Snow leopards, or "ghosts of the mountains" as they are known in some parts of the world, have earned an almost mythical status for their stealthiness and camouflage skills. The big cats are so perfectly adapted to their harsh mountainous habitat that even spotting them against a rocky backdrop can be near impossible.

However, dramatic footage that recently surfaced from India’s Himalayas reveals that even these most elusive cats occasionally show themselves (and sometimes even put on a spectacular hunting display).

The short clip, recently shared by WildFilmsIndia shows a snow leopard hurtling across a snow-covered cliffside tailing what appears to be a Siberian ibex (Capra sibirica).* The cat catches up to its prey just as it reaches the apex of a precipice and the tussling animals have nowhere to go but down.

A twisting ball of predator and prey plummets some 300 feet crashing against rocks and snow before eventually coming to rest on the mountainside. Remarkably, the snow leopard survives the ordeal and, despite the colossal fall, still appears focused on securing its prey. The ibex, however, is motionless.

This is not the first time that we’ve seen a snow leopard taking a tumble and its possible that the animals are somewhat accustomed to the occasional plummet. "To our knowledge there are no recorded statistics about frequency of falls," the Snow Leopard Trust told us about a similar incident. "However, logic would say that they probably do fall from time to time, given the ruggedness of the environment."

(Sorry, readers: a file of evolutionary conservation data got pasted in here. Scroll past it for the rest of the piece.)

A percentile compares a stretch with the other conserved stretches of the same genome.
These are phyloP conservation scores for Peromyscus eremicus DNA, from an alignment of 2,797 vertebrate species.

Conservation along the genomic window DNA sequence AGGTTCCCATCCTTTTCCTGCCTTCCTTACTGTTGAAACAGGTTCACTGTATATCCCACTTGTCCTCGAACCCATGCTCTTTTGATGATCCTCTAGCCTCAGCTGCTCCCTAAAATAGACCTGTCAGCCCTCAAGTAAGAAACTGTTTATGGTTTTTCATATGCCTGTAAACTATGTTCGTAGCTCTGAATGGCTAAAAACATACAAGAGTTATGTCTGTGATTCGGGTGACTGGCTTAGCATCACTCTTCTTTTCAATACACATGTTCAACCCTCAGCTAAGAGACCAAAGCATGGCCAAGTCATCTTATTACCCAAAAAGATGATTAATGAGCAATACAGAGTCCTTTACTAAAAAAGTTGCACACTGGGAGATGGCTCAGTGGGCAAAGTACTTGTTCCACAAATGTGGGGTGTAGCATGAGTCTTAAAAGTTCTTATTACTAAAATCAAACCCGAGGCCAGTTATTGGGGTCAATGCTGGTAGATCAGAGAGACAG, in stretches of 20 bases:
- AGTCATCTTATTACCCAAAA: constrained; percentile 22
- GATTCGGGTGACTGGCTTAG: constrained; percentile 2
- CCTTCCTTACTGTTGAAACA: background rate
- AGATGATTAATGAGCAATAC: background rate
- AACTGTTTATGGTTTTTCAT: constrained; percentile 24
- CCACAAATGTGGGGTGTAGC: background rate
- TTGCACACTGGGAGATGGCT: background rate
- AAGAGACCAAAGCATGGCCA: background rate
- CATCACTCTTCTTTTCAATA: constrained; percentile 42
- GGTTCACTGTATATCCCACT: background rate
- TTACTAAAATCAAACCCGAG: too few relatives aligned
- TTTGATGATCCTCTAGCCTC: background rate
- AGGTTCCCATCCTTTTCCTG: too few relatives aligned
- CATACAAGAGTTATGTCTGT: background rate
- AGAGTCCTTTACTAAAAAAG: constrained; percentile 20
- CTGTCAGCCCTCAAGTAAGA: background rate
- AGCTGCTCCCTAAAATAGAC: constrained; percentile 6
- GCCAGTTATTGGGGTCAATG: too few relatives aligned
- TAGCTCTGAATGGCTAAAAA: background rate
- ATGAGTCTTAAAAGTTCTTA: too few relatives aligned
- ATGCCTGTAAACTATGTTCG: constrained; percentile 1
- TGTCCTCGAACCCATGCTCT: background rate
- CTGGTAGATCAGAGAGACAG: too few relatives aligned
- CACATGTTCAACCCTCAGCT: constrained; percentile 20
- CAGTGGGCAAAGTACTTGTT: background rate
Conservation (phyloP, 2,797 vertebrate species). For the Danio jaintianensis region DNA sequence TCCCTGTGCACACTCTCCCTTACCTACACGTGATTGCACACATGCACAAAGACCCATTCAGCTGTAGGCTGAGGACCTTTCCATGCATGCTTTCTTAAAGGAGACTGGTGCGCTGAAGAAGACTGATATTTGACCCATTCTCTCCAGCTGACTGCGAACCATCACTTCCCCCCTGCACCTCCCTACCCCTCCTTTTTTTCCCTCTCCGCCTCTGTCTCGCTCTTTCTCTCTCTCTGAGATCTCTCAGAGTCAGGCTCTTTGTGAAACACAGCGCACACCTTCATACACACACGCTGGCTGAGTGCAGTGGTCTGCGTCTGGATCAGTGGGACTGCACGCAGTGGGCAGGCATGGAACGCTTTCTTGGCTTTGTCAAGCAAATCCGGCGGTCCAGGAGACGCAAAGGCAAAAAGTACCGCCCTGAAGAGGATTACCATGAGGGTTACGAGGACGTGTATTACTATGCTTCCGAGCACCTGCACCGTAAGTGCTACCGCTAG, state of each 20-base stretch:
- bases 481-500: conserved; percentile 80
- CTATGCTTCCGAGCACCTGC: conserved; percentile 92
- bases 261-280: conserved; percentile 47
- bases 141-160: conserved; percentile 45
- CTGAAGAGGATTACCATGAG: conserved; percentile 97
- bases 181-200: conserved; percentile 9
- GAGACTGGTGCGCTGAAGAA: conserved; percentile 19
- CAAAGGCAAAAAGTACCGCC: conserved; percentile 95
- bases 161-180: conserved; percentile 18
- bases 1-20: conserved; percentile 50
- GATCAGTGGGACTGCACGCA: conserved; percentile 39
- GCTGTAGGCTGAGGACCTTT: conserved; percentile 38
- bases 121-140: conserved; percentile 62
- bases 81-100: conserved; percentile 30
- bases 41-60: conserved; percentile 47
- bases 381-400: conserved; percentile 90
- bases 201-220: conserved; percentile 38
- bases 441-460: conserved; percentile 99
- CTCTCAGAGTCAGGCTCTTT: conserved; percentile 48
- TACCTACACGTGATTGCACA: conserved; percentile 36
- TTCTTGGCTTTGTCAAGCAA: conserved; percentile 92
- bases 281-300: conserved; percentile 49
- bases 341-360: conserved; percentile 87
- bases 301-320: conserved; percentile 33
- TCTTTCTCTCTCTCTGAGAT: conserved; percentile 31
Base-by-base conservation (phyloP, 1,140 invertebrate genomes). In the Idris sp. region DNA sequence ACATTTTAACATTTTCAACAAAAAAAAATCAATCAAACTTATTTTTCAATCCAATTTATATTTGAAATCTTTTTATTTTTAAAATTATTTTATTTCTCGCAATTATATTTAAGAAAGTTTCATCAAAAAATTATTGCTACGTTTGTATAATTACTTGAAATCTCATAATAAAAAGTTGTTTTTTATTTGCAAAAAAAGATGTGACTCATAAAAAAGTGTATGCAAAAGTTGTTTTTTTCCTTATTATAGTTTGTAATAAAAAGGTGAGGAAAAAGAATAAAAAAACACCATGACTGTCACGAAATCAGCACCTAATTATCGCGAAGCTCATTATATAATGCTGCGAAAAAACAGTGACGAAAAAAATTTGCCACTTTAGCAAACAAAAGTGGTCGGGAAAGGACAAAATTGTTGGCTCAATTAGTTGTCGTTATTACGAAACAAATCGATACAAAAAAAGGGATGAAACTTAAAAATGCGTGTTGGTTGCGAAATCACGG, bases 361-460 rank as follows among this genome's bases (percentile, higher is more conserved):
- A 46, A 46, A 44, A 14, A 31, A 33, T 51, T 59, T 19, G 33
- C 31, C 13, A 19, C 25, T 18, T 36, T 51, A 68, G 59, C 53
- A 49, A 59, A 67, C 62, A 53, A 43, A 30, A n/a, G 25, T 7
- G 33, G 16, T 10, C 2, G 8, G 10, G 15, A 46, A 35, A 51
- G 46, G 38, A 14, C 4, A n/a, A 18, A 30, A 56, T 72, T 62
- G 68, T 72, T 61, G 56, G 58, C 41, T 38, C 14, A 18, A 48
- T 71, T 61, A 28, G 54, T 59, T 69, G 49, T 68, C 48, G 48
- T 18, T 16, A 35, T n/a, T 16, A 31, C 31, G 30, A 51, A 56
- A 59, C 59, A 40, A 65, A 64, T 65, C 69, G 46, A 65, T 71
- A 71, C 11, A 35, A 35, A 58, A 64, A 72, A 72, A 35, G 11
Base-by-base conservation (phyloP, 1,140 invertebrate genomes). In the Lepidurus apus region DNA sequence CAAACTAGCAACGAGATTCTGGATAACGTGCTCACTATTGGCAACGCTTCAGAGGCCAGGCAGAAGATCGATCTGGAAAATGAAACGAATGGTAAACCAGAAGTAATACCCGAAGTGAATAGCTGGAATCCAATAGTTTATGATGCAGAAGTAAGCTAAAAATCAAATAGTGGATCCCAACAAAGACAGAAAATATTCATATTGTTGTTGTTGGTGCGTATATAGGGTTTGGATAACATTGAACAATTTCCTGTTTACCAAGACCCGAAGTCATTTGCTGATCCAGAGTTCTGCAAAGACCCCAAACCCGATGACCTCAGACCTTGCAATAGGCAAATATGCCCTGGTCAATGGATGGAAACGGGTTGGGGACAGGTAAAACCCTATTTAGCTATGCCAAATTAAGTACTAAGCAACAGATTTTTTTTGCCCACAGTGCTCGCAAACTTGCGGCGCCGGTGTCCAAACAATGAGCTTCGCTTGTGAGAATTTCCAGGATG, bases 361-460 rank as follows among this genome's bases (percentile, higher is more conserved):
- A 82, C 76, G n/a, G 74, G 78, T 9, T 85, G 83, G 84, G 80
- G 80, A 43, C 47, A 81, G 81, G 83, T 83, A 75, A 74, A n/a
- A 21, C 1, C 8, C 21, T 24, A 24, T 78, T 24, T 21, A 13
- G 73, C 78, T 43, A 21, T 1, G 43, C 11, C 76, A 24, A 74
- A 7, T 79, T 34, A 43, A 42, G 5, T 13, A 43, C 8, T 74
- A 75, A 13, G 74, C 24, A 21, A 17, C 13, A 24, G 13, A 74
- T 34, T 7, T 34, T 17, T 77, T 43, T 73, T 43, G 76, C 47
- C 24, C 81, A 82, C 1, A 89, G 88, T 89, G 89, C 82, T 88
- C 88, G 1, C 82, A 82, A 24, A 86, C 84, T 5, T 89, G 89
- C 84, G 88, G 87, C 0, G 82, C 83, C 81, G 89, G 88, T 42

Short front limbs and longer hind ones allow snow leopards to bound up to ten metres (30ft) in a single leap. And that long tail makes them master balancers, even at top speeds and over rough terrain. Hunting is a challenging task though: prey can be sparse, and bolting across the high-altitude landscape they call home can be daunting (it’s one of the reasons these cats sleep for up to eighteen hours a day; their energy needs are huge).

“Each hunt is a rollercoaster ride of steep cliffs, precipitous falls and desperate lunges. Each failed hunt costs precious energy the cat can ill afford to waste,” the Snow Leopard Trust wrote on their website earlier this year.

Dramatic hunts like this one may be the norm then for a cat that clings to survival in one of the most remote habitats on the planet.

*EDIT: A previous version of this article stated that the prey was likely to be a bharal. This has been amended for accuracy.

Top header image: Mark Dumont/Flickr